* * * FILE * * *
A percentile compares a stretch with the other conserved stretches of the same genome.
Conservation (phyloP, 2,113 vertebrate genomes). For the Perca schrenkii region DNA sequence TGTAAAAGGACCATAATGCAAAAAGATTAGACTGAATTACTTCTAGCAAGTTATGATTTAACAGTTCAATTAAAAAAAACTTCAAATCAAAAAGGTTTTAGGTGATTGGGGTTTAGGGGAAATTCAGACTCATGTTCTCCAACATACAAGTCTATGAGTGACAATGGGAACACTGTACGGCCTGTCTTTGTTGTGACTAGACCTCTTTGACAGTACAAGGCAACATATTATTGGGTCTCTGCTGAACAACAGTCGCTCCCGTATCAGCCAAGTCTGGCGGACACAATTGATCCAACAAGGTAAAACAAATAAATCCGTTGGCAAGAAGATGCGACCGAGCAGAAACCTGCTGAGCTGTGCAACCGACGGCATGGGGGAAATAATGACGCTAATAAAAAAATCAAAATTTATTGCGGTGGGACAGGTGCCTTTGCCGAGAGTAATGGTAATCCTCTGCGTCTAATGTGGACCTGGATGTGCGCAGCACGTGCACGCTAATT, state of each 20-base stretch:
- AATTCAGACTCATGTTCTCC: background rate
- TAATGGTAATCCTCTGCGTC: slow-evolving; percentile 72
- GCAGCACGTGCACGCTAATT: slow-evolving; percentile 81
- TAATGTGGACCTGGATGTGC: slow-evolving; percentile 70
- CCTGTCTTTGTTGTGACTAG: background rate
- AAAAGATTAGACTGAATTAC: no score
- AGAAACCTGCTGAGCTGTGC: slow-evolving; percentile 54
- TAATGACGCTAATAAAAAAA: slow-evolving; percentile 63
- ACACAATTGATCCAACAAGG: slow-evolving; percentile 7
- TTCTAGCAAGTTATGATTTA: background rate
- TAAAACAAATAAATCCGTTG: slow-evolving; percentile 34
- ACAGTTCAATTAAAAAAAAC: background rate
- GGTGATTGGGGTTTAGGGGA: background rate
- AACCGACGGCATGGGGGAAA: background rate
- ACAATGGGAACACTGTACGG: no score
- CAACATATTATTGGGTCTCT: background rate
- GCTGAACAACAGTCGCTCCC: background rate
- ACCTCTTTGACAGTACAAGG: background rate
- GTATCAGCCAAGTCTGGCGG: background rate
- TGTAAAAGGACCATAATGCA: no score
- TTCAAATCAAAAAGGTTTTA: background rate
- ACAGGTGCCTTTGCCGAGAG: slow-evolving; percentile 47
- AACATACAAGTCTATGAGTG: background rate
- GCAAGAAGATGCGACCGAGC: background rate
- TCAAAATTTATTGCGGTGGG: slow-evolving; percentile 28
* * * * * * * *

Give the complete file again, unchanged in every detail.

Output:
A percentile compares a stretch with the other conserved stretches of the same genome.
Conservation (phyloP, 2,113 vertebrate genomes). For the Perca schrenkii region DNA sequence TGTAAAAGGACCATAATGCAAAAAGATTAGACTGAATTACTTCTAGCAAGTTATGATTTAACAGTTCAATTAAAAAAAACTTCAAATCAAAAAGGTTTTAGGTGATTGGGGTTTAGGGGAAATTCAGACTCATGTTCTCCAACATACAAGTCTATGAGTGACAATGGGAACACTGTACGGCCTGTCTTTGTTGTGACTAGACCTCTTTGACAGTACAAGGCAACATATTATTGGGTCTCTGCTGAACAACAGTCGCTCCCGTATCAGCCAAGTCTGGCGGACACAATTGATCCAACAAGGTAAAACAAATAAATCCGTTGGCAAGAAGATGCGACCGAGCAGAAACCTGCTGAGCTGTGCAACCGACGGCATGGGGGAAATAATGACGCTAATAAAAAAATCAAAATTTATTGCGGTGGGACAGGTGCCTTTGCCGAGAGTAATGGTAATCCTCTGCGTCTAATGTGGACCTGGATGTGCGCAGCACGTGCACGCTAATT, state of each 20-base stretch:
- AATTCAGACTCATGTTCTCC: background rate
- TAATGGTAATCCTCTGCGTC: slow-evolving; percentile 72
- GCAGCACGTGCACGCTAATT: slow-evolving; percentile 81
- TAATGTGGACCTGGATGTGC: slow-evolving; percentile 70
- CCTGTCTTTGTTGTGACTAG: background rate
- AAAAGATTAGACTGAATTAC: no score
- AGAAACCTGCTGAGCTGTGC: slow-evolving; percentile 54
- TAATGACGCTAATAAAAAAA: slow-evolving; percentile 63
- ACACAATTGATCCAACAAGG: slow-evolving; percentile 7
- TTCTAGCAAGTTATGATTTA: background rate
- TAAAACAAATAAATCCGTTG: slow-evolving; percentile 34
- ACAGTTCAATTAAAAAAAAC: background rate
- GGTGATTGGGGTTTAGGGGA: background rate
- AACCGACGGCATGGGGGAAA: background rate
- ACAATGGGAACACTGTACGG: no score
- CAACATATTATTGGGTCTCT: background rate
- GCTGAACAACAGTCGCTCCC: background rate
- ACCTCTTTGACAGTACAAGG: background rate
- GTATCAGCCAAGTCTGGCGG: background rate
- TGTAAAAGGACCATAATGCA: no score
- TTCAAATCAAAAAGGTTTTA: background rate
- ACAGGTGCCTTTGCCGAGAG: slow-evolving; percentile 47
- AACATACAAGTCTATGAGTG: background rate
- GCAAGAAGATGCGACCGAGC: background rate
- TCAAAATTTATTGCGGTGGG: slow-evolving; percentile 28